Gold closed at $1,716 per ounce last Friday, almost $80
below the peak of $1,791.75 it reached three weeks ago. The drop was widely attributed
to continuing global economic uncertainty and speculators taking profits – which means the experts have no idea what
really happened. We don't try to second-guess short-term fluctuations here at
Casey Research, but instead keep our focus on the bigger picture.
In the greater scheme of things, a 4.2% decline is not
a significant drop for gold; for a savvy investor, it's another chance to buy
bullion cheaper. We're not alone in thinking that way: Reuters reports that gold holdings of metal-backed exchange-traded funds grew over
this period. There are indications that Indians preparing for their
festival season pushed demand higher as well.
An even better buying opportunity can be found with the
gold equities. While gold was down 4.2% from October 4 to 26, gold stocks
fell by 5.3% at the same time.
The difference isn't all that big – so why do we
think it's important? First, the decrease would have been much greater if
we'd cheated a bit and used the numbers as of two days earlier, underscoring yet
again how volatile our market is. Second, the current decline in the sector
is likely to be short-lived due to the traditionally stronger fall and winter
season we're entering. Third, the inherent leverage gold stocks carry over
the price of the metal should deliver better-than-bullion returns when they
rebound – a fact big investment funds have been taking advantage of for
Gold's rise drove many mining stocks much higher in
August and September, but at present they are looking undervalued again. To
see why, let's examine their action over a longer time frame. In the chart
below you can see how gold stocks have performed since the beginning of the
year, as measured by the HUI (AMEX Gold Bugs Index).
The two highlighted areas are periods where the gold
price was about the same. In February and October, gold peaked at $1,781 and
$1,791, respectively, and then in both instances, declined to about $1,700.
While gold was trading at nearly the same level in both cases, stocks are
notably cheaper now than a year ago. Whether they are undervalued depends on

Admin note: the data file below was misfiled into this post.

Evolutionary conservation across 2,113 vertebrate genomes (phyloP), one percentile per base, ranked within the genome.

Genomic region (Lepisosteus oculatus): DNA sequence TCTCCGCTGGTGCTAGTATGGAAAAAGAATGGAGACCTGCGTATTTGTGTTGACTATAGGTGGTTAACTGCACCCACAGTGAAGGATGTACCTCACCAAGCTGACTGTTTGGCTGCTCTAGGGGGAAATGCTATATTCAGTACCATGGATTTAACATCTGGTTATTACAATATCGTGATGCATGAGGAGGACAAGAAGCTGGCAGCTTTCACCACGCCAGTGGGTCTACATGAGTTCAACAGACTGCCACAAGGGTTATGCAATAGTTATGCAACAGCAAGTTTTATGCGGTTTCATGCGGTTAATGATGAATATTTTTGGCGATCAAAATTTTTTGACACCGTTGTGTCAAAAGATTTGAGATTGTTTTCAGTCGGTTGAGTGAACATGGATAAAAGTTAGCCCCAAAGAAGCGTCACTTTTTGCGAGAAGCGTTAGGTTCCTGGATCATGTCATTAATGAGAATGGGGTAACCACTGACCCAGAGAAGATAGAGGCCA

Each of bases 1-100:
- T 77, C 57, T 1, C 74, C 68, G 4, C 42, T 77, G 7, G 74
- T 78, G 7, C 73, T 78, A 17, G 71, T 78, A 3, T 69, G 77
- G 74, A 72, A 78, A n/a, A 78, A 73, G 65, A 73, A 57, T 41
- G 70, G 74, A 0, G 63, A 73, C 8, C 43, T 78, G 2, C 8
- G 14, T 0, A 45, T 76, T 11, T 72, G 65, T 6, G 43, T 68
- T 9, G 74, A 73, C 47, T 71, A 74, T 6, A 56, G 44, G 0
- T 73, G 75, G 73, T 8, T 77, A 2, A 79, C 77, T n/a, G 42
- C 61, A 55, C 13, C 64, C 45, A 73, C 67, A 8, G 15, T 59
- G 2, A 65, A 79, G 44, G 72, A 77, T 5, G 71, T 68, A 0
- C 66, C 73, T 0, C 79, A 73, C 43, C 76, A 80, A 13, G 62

the merits of each company, but as a group, the least we can say is that they
are a better deal than they were a year ago.
Further, when resource stocks get cheaper in comparison
to the underlying commodity – gold in this case – they tend to
make up for the imbalance; their rebound is bigger. For example, if we look
at the pattern in this year's dips and recoveries, we see that gold stocks
lose more in percentage terms than gold but also outpace the metal
As we have long said: gold stocks offer leverage to
gold – in both directions.
Seasonality also matters: October has been historically
the weakest month of the year for gold equities, usually followed by a surge
in November. Combined, these factors signal that the current weakness is a
great buying opportunity.
If you're looking to buy the dips, this qualifies as
one. This is the case for both gold and gold stocks.
When gold rebounds, the stocks will log bigger
percentage gains. That's been a consistent pattern throughout the bull
market, so buying a tranche now will bring some attractive profits when the
market turns around.
Key point: be picky. It goes without saying that not all stocks will
perform equally. Some are poised to do better than others – and some a
It also happens to be election time in the US, and
people will be "pulling the lever" for their preferred candidates
soon. Our preference is for gold and gold stocks, and we're voting with our